Conceiving while taking antiretroviral therapy increases the risk of having a baby with a low birth weight and adverse pregnancy outcomes including miscarriage, stillbirth and neonatal death, an international team of investigators reports in Clinical Infectious Diseases. Taking HIV therapy at the time of conception was associated with a more than twofold increase in the odds of delivery of a baby with low birth weight and a 40% increase in other adverse pregnancy outcomes.
The study was conducted in seven resource-limited countries and adds to the information about the safety of antiretroviral therapy during pregnancy, a hot topic in HIV care. Dr Gerhard Theron of the University of Stellenbosch and the other authors believe the findings show the need for improvements in obstetric and neonatal care for women with HIV and also the importance of recruiting pregnant women to studies investigating the safety and effectiveness of new anti-HIV medications.
“Women on antiretroviral therapy at the time of conception had an increased risk of adverse pregnancy outcomes compared to women who were not on antiretroviral therapy at the time of conception,” write the investigators. “The findings are important in high-HIV-prevalence countries in sub-Saharan Africa as more and more HIV-infected women conceive while receiving lifelong antiretroviral therapy.”
Antiretroviral therapy is now recommended for all people with HIV, regardless of CD4 cell count or disease stage. This includes women who are pregnant or breastfeeding.
However, there is ongoing uncertainty about pregnancy outcomes among women who conceive while taking anti-HIV drugs. A meta-analysis of eleven studies published in 2017 found that women who conceived when already taking antiretrovirals were more likely to have a premature or very premature delivery and a baby with low birth weight, when compared to women who started antiretrovirals later in pregnancy. The association between antiretroviral treatment before pregnancy and these adverse outcomes was especially strong in low- and middle-income countries. But the question is far from settled and further high-quality studies are needed.
Dr Theron and colleagues realised that data collected during the PROMISE 1077 breastfeeding and formula feeding trials were of importance to this question.
These studies were conducted in six African countries and in India in order to test various antiretroviral strategies for the prevention of perinatal HIV transmission. Recruitment took place from 2011 to 2015, and was limited to women with a CD4 cell count above 400 who were ineligible for antiretroviral therapy at the time.
After delivery, women were randomised to either remain on or stop antiretroviral therapy.
Some women subsequently became pregnant again during follow-up, which the investigators say provided "a unique opportunity to assess pregnancy outcomes among women who conceived while on antiretroviral therapy compared to those who had discontinued antiretroviral therapy."
Those pregnancies were assessed for outcomes including pre-term delivery, low birth weight (below 2500g), miscarriage, stillbirth and neonatal death. Analysis included conceptions up to early July 2015 when randomisation ceased after guidelines recommending universal antiretroviral treatment were adopted.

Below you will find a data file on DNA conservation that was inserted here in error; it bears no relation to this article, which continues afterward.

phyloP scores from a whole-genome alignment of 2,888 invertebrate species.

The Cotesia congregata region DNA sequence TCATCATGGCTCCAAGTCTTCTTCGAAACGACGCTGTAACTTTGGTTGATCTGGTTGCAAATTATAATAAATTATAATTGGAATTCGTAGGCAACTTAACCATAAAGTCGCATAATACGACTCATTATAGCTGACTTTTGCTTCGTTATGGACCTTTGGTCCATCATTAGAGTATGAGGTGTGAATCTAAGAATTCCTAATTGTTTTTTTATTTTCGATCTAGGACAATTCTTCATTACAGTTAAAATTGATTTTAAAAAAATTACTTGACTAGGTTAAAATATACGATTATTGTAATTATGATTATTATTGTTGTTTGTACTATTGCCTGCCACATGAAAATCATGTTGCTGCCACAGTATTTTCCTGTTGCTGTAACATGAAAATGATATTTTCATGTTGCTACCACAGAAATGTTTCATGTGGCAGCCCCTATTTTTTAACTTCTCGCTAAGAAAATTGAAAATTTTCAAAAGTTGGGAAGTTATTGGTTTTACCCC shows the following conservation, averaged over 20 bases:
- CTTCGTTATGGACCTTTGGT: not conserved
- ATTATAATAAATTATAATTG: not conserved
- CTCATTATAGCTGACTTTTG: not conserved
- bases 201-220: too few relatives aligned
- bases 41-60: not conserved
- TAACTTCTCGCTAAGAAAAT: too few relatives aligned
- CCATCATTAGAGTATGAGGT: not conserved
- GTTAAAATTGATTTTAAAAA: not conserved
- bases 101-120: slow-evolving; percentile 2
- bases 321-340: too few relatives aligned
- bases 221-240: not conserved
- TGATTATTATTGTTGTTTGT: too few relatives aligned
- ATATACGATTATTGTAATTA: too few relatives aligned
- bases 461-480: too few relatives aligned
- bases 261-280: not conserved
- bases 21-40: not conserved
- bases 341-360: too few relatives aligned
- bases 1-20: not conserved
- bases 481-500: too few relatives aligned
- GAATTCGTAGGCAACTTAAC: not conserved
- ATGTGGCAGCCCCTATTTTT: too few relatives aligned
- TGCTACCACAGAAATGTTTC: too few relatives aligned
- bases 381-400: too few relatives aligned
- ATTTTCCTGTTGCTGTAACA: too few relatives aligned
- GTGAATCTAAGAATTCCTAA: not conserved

A total of 826 mothers (939 births) were included in the analysis. At the time of conception, 31% of women were taking an antiretroviral regimen based on a protease inhibitor, 10% were taking a non-nucleoside reverse transcriptase inhibitor-based (NNRTI), less than 1% were treated with an all nucleoside regimen and the others were not taking antiretrovirals.
Taking antiretrovirals at the time of conception was shown to increase the risk of having a baby with a low birth weight. There was a more than twofold increase in the relative risk (compared to stopping therapy) for women randomised after first delivery (RR = 2.65; 95% CI, 1.20-5.81) and an almost threefold increase in the relative risk for women randomised after they stopped breastfeeding (RR = 2.94; 95% CI, 1.24-6.98).
Information on gestational age was lacking for a significant number of mothers. The investigators were therefore unable to go ahead were their planned analysis of the impact of antiretrovirals at the time of conception on infants who are small for gestational age.
Conception while taking antiretrovirals was also associated with an increase in the risk of miscarriage, stillbirth or neonatal death (HR = 1.40; 95% CI, .99-1.98), but this finding was just short of statistical significance. However, analysis by type of antiretroviral treatment showed that the increase in risk was statistically significant for treatment based on an NNRTI (HR = 1.48; 95% CI, 1.02-2.14).
The findings need to be interpreted within the context of other studies examining the role of antiretroviral therapy in birth outcomes. A meta-analysis of 52 studies published in 2015 found that antiretrovirals during pregnancy did not increase the risk having a low birth weight baby, while the 2017 meta-analysis referred to above showed that antiretrovirals were associated with several adverse birth outcomes, especially in low- and middle-income countries. Moreover, the related PROMISE 1077HS study in eight high- and middle-income countries suggested a link between antiretrovirals at the time of conception and an increased risk of miscarriage or stillbirth.
Dr Theron and colleagues note that due to their study's inclusion criteria, most of the women were in good health and had a high CD4 cell count, which is likely to be the case for an increasing number of conceptions.
Theron G et al. Pregnancy outcomes of women conceiving on antiretroviral therapy compared to those on ART during pregnancy. Clinical Infectious Diseases, online ahead of print, 2020 (open access).